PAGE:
Archive for July 2012

Sermon: The Final Word

The following sermon was preached this morning at the International Center Chapel by the Rev. Dr. Edward Grimenstein, Manager of LCMS Disaster Response.

July 20th, 2012
Mark 6
The Final Word

John the Baptist wore sackcloth and ate locusts.  John baptized in the Jordan and spoke out against adultery.  In the end he was killed and his head ended up on a platter.  When we think of John’s life and all he did, it sure does seem that his story ended with his head on a platter.  It seems like the final word – but maybe not.

John spoke a faithful message and he paid the price, the ultimate price – his life.  The world did not like John’s message, and spoke out against John’s message.

And if you speak faithfully you also will face this yourself.  Whether we speak faithfully about health mandates or abortion, gay marriage or polygamy, adultery or idolatry; it doesn’t matter.  This world and our own sinful flesh will fight against you and try to silence you.  But you are just like John, called to speak and live the truth of Christ’s gospel, and to face the world’s anger against you.  This doesn’t necessarily mean your life will end with your head on a platter, although many of our brothers and sisters in Christ are being martyred in the world today.  But what you can be sure of is that this world, and our own sinful hearts, will ridicule Christ’s gospel, say that you are out of touch, or try and have you believe that all people should just be left alone to live as they want.

But as hard as it tries, this world did not have the final say about John the Baptist and this world will not have the final say about you.  When we think of the story of John the Baptist we usually think it concludes with John’s head on a splatter.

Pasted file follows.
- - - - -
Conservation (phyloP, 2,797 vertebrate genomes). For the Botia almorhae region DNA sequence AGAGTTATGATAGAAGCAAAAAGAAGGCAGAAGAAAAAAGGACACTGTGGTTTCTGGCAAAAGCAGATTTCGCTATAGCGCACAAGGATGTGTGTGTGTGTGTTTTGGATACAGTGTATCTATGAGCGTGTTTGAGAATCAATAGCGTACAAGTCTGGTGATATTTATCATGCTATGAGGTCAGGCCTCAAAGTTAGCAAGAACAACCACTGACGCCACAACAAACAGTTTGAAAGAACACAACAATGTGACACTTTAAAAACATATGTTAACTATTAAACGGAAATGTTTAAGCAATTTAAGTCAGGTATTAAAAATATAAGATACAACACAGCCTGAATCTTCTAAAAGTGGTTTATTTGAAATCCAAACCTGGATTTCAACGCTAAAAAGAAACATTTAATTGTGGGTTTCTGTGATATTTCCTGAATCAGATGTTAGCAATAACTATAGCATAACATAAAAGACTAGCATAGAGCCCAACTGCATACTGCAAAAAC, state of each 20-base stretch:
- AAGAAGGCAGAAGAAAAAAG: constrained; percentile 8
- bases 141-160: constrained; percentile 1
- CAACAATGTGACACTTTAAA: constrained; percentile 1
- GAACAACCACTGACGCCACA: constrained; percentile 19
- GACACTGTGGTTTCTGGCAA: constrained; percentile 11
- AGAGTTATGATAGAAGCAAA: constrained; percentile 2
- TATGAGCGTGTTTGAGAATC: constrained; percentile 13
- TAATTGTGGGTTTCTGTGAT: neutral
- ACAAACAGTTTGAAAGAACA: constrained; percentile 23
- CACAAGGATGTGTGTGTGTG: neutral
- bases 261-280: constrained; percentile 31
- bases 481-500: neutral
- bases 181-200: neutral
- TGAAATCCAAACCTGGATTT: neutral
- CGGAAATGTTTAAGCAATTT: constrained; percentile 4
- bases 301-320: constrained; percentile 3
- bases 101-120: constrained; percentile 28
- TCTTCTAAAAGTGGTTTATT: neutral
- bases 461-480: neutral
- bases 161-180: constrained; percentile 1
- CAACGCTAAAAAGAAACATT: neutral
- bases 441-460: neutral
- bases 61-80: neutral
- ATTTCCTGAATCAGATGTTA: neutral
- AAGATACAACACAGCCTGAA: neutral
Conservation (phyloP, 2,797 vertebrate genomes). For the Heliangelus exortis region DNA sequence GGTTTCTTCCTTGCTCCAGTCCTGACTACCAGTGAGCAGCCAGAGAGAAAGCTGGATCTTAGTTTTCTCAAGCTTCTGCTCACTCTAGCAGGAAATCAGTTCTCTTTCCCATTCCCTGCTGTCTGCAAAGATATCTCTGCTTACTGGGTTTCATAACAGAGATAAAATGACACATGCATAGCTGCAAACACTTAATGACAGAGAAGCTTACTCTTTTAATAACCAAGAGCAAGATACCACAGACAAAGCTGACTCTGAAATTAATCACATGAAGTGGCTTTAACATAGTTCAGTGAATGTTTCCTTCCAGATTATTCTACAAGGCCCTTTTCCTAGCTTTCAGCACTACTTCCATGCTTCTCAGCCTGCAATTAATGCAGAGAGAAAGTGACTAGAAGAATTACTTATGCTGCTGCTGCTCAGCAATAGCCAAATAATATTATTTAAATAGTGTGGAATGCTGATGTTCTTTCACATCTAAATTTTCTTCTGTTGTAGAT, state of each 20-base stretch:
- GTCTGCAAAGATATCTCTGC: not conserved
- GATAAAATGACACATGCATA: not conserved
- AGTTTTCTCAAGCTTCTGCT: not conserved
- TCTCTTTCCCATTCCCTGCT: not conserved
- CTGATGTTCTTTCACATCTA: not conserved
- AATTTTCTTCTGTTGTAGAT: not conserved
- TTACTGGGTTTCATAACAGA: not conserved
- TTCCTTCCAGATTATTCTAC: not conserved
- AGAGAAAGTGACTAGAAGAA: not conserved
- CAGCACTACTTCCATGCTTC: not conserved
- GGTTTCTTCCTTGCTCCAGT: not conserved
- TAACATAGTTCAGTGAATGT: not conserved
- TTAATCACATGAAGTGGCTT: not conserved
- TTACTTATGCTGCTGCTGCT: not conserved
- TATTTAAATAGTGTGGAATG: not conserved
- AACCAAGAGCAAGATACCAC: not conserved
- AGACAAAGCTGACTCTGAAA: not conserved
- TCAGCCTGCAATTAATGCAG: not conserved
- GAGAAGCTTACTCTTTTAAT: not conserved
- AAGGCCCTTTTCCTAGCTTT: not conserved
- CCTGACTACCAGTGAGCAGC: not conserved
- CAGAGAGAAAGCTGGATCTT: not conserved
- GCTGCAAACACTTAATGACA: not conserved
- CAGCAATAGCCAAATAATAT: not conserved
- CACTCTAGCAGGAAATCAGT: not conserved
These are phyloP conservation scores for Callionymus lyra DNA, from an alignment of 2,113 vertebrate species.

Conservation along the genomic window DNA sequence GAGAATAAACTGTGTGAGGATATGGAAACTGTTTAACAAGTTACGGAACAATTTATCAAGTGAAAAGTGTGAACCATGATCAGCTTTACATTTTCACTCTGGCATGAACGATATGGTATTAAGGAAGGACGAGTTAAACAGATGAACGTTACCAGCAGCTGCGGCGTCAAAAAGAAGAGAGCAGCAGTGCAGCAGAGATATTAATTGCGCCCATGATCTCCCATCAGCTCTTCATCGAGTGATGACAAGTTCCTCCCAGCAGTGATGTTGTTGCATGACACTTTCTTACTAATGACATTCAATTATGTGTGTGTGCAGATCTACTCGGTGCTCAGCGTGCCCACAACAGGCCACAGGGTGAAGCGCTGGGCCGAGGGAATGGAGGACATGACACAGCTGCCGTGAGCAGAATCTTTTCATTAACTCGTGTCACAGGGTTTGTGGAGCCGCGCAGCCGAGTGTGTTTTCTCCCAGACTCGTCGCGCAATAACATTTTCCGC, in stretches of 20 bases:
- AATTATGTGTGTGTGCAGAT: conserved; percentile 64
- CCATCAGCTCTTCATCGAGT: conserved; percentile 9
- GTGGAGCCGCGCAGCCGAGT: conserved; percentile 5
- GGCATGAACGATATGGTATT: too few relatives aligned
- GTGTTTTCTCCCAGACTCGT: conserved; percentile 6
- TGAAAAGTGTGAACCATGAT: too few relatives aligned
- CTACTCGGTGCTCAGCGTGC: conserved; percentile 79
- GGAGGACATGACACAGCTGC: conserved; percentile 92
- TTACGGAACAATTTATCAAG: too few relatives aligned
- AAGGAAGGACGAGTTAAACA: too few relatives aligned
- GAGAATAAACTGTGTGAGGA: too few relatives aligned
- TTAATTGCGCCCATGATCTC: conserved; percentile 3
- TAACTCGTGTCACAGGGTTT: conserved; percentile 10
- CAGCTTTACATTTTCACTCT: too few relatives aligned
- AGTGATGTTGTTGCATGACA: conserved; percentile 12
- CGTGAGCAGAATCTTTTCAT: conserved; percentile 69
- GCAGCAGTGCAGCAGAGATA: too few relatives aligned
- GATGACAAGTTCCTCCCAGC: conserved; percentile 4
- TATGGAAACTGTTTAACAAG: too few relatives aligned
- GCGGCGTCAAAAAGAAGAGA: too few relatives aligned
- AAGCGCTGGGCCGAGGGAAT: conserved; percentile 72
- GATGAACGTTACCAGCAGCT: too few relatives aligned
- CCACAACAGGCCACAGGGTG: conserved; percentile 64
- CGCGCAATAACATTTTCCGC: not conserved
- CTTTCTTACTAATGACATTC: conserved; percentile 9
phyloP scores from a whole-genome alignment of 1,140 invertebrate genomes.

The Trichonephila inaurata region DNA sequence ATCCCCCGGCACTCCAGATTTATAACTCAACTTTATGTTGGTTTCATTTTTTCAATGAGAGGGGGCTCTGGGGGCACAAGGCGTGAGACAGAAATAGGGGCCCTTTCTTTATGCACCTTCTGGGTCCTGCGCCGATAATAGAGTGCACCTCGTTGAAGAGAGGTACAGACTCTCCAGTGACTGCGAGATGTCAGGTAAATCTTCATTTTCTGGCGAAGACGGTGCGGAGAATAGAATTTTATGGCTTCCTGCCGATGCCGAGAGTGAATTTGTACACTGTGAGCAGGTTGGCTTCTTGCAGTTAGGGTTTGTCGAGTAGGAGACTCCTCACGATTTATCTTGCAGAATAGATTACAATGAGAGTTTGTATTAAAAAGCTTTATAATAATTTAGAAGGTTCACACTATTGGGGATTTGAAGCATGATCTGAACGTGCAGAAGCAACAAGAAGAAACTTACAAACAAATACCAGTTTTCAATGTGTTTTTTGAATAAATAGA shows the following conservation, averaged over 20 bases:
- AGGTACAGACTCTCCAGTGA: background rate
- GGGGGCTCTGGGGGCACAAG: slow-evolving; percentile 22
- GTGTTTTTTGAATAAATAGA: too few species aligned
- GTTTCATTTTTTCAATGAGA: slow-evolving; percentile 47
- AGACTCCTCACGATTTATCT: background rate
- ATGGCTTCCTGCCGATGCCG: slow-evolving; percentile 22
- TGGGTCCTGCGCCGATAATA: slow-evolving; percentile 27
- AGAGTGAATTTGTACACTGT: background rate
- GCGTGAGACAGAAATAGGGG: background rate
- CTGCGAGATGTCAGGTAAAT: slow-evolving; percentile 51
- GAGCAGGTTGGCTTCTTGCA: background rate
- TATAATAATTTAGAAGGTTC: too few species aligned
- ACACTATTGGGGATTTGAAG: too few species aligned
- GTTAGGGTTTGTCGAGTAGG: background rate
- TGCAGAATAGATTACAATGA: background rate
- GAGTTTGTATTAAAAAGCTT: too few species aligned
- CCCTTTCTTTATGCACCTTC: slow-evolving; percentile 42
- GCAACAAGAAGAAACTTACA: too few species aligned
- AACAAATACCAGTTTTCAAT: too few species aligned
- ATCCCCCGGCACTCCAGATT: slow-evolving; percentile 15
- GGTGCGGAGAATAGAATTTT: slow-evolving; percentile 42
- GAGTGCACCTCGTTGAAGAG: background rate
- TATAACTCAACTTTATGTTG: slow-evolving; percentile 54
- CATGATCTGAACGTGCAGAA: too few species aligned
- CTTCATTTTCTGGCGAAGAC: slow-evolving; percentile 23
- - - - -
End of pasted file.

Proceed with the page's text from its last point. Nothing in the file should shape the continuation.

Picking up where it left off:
But listen to how the scriptures conclude the story of John the Baptist, “When his disciples heard of [John’s death], they came and took his body and laid it in a tomb.”

After John’s death believers in Jesus came, took John’s headless body away from Herod’s palace and buried him.   And by lovingly burying John they proclaimed the greatest sermon ever preached, a Word this world could not speak against – they proclaimed hope in Christ’s future resurrection from the dead.  This world could cut off John the Baptist’s head a thousand times but it would never succeed in silencing the sermon proclaimed by those believers in Christ.  They knew without a shadow of a doubt that Jesus Christ, the Lamb of God who takes away the sin of the world, would also take away death.  This is a Word the world cannot conquer, cannot fight against and, no matter how hard it tries, cannot silence.

Remember that Word, because that promise given to John is also your promise.

No matter what you face, in this world or even within yourself, Christ will have the final Word.  No matter if we die in a hospital bed or like John, die at the hands of this unbelieving world – this world will not have the final Word on you.  Jesus will have the final Word and that final Word will be, “Welcome my child, welcome into my kingdom prepared for you before the world began.”  Amen.

 

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Second meeting held between Missouri Synod Lutherans, North American Lutheran Church Second meeting held between Missouri Synod Lutherans, North American Lutheran Church